A Whole New Game indeed.


Bud Light: “Beer Vendor”

Let’s shift gears into something a bit more light-hearted, but also indicative of how the sports and advertising landscape has changed.

As a bit of a beer snob, I wouldn’t knowingly drink a Bud Light, but there was something striking about the sight of a stadium beer vendor walking alone through a suburban street hawking his wares. With a series of vignettes centered around a surprisingly relatable character, Bud Light created a fresh take on the spokesman while striking a chord in all of us who remember what our jobs used to feel like… and how much they’ve changed so much in such a short time. And in doing so, they’ve earned a newfound affinity for a brand that’s tended towards the zany and sophomoric.

Why it matters: Getting the tone “right” has been an evolving situation in the pandemic. As heartfelt and important as the early-days trend of “let’s stop the spread” and “we’re in this together”, there was a limit to how much plaintive piano we could take. Humor was inevitable, but it had to be a nuanced take.

Hearing “Even-though-you-can’t-go-to-the-game-doesn’t-mean-the-game-can’t-be-brought-to- you” delivered in the fast-talking high-register shout of a beer vendor acknowledges the pandemic, while slyly offering you a solution to your thirst that may not have been top of mind.

The details: The spot’s CTA asks you to go to BudLight.com/Delivery, which takes you to a landing page that makes it easy to have Bud Light shipped to you with Amazon PrimeNow… because 2020.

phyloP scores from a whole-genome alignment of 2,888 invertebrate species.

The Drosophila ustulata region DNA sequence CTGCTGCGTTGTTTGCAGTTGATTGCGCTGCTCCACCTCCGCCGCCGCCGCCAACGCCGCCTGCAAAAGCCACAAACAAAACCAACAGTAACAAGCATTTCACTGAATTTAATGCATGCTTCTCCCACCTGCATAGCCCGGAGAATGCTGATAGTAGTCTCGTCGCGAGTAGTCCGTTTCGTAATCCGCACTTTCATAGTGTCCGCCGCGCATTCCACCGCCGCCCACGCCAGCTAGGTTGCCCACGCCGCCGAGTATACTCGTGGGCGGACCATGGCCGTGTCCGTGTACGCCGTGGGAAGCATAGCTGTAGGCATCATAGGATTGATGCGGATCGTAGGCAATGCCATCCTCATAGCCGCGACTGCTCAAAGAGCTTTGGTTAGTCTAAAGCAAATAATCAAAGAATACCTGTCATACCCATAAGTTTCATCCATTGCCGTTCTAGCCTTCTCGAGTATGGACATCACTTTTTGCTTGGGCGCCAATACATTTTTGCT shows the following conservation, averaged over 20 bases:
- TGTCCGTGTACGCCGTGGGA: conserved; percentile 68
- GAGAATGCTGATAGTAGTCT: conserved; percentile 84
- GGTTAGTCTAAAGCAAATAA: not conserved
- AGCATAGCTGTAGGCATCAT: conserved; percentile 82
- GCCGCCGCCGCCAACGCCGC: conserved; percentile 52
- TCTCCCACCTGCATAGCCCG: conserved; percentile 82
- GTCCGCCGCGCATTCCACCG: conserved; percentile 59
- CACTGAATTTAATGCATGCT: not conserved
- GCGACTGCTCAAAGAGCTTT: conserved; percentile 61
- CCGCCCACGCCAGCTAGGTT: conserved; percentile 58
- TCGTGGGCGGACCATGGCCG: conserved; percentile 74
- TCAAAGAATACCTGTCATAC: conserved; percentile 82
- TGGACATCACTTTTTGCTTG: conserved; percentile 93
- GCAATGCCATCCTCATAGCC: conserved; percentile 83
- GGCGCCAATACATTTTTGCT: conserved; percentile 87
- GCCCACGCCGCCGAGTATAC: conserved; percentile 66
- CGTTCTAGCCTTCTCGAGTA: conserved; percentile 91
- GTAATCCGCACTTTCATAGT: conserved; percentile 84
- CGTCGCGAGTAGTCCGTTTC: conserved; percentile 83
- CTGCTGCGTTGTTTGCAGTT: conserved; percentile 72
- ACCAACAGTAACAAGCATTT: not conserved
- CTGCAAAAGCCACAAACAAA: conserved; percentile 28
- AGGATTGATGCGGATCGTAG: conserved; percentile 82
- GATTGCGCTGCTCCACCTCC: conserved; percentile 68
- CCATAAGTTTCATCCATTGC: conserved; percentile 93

The production solution is also a great fit for the current challenges facing live-action shoots. There is only one on-camera talent, and you can bet they collected enough material on their shoot day for a nice suite of vignettes and social content. As a tertiary read, it feels like a savvy way to normalize the new product Bud Light Seltzer as something that of course beer drinking sports fans would be sipping as they watch the game.

I’m betting we’ll be seeing plenty more spots with the high-level conceit of nostalgia for the way we were cold-filtered through the challenges of the time we’re in.


TikTok “It Starts on TikTok”

As a tennis fan watching as much of the US Open as possible, I considered diving into the hypothesis that sponsoring brands for this sport had not yet found a way to tap into the current zeitgeist.

But as I watched Serena’s quest for Slam #24 fall tantalizingly short once again, I was surprised to see a :60 for TikTok. Those who follow the sport may find this ad-buy surprising as well, as tennis audiences are usually perceived as older fuddy-duddies, with most commercial breaks peddling IBM’s Watson and various high-end retirement solutions.

Why it matters: But when I saw the “It Starts on TikTok” spot, I felt a breath of fresh air blow through the telecast. Diversity is so critical to everything we do as marketers, but as a sometimes-cynic, I feel that I can spot where it is forced and where it is authentic.

This spot blew me away with its authenticity, its energy, and its positivity. Embedded in its message is a nod to the triumph of the human spirit in the face of adversity, and the simple joys of self-expression and stepping outside your comfort zone. Not to mention the user-friendly mechanics of getting views and likes.